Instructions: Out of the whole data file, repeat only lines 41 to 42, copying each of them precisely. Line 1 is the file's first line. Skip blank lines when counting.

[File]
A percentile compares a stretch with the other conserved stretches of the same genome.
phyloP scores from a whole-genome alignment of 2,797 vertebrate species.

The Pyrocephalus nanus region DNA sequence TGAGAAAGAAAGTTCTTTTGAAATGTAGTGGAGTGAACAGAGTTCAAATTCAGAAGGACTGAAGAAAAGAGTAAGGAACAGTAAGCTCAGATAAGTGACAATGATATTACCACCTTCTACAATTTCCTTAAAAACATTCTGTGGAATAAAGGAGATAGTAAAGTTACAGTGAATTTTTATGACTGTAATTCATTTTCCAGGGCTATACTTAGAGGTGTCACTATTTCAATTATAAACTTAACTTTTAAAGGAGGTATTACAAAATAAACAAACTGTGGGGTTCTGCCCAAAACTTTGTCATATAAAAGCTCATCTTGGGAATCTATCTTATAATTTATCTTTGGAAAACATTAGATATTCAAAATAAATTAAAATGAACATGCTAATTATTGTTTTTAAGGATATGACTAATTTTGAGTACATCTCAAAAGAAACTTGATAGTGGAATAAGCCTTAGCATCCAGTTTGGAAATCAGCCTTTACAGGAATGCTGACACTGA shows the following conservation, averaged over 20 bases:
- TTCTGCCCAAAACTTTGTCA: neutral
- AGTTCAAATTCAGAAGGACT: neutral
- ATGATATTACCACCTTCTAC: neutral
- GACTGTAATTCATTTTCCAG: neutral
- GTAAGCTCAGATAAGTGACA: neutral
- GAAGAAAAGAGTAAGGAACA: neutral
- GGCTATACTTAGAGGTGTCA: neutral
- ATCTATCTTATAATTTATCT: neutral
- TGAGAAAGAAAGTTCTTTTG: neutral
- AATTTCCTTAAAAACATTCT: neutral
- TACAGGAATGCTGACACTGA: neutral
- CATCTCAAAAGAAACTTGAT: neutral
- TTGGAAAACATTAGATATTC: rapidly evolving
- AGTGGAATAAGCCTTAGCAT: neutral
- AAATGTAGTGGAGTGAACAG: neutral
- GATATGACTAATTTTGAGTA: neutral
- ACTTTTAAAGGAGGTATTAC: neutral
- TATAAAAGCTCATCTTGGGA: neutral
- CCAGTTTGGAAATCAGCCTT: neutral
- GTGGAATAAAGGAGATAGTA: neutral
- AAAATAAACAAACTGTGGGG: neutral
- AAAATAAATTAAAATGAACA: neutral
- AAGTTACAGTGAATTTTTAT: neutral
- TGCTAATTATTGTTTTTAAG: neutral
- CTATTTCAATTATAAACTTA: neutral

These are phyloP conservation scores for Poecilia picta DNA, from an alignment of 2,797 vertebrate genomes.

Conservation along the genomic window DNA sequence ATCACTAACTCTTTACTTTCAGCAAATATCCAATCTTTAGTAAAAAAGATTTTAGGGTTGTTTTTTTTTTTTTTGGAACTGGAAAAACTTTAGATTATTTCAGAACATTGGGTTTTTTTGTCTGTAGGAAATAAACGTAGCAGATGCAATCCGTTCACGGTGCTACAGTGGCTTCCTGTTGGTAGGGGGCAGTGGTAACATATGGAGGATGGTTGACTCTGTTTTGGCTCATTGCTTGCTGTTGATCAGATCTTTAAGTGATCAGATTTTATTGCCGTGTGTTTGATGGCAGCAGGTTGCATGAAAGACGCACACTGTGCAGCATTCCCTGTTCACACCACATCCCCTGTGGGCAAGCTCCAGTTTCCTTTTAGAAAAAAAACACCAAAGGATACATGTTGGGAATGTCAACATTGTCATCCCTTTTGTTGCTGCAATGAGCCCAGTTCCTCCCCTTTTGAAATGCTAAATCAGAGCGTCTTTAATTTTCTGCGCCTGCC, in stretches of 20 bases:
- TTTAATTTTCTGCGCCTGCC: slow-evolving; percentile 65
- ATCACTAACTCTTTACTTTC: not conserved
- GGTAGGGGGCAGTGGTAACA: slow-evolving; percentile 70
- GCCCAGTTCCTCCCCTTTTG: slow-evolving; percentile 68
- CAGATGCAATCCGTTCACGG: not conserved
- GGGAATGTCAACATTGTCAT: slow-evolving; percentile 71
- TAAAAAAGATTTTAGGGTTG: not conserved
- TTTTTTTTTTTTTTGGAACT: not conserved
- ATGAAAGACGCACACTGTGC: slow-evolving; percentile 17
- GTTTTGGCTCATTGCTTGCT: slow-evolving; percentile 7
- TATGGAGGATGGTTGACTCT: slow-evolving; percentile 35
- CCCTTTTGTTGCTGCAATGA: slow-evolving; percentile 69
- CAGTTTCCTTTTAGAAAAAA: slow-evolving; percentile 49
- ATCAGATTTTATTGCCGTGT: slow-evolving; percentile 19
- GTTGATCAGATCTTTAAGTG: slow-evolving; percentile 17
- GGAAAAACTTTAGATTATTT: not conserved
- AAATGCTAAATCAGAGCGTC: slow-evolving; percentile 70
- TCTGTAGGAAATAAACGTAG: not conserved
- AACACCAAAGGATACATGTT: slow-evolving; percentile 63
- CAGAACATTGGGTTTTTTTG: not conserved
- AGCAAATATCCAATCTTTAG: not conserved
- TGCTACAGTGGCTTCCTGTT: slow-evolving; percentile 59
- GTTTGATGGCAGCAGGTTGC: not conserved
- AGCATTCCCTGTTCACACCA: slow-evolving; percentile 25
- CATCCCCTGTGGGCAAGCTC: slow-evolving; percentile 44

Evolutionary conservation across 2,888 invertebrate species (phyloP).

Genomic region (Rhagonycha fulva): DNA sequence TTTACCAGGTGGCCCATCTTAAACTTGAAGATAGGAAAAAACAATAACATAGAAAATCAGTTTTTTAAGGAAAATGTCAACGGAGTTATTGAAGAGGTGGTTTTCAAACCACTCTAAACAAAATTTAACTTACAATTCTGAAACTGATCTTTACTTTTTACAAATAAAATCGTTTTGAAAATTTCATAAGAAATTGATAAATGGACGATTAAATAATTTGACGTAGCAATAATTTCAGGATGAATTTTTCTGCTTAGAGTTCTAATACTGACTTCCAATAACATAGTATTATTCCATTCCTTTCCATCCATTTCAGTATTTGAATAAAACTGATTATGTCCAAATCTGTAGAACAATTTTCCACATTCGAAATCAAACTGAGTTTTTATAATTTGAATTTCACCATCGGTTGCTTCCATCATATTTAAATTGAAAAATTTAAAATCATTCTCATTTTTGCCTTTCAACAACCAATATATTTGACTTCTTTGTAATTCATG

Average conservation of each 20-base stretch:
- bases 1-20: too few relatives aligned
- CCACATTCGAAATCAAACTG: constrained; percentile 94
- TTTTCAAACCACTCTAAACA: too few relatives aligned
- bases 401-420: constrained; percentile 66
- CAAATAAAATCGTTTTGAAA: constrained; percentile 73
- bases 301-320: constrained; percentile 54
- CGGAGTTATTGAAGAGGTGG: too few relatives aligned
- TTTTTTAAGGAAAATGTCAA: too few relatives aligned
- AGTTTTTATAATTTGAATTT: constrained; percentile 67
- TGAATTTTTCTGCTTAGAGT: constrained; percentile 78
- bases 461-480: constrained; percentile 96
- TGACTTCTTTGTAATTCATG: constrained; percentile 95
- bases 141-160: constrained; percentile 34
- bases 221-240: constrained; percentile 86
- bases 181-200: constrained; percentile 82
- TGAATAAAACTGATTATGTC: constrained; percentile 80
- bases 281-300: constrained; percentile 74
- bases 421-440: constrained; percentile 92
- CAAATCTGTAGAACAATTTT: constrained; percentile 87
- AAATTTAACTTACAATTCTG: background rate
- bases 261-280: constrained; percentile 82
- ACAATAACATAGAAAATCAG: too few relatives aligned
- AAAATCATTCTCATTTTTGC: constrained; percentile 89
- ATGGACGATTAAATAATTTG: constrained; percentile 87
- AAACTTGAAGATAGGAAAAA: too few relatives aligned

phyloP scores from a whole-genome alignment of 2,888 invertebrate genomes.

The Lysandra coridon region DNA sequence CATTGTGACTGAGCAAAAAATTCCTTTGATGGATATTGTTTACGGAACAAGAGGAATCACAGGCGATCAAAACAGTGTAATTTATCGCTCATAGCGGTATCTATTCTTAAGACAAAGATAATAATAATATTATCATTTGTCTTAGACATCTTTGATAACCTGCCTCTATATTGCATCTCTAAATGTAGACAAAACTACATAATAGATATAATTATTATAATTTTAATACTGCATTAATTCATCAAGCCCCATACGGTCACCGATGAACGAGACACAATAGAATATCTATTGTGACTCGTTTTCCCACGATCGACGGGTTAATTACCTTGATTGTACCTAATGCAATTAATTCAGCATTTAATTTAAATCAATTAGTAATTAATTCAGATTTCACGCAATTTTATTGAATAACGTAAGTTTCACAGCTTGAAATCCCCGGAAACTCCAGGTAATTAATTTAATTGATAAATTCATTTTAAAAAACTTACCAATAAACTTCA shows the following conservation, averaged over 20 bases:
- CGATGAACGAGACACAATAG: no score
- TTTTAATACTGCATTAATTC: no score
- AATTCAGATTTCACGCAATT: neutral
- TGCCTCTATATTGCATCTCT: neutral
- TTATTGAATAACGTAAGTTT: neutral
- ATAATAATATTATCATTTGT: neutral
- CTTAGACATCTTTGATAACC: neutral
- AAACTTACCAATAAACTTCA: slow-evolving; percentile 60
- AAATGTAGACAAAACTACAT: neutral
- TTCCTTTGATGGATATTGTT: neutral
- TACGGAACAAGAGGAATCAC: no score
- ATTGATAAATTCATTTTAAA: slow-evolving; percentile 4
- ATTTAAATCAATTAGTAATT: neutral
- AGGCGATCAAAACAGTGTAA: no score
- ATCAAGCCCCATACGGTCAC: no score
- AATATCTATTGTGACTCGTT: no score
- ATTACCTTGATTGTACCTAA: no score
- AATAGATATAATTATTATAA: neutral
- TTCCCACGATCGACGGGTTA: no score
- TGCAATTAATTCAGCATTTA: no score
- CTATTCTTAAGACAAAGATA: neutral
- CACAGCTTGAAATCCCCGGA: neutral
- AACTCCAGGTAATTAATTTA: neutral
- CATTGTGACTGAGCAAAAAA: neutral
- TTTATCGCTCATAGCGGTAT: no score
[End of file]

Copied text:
- TATGGAGGATGGTTGACTCT: slow-evolving; percentile 35
- CCCTTTTGTTGCTGCAATGA: slow-evolving; percentile 69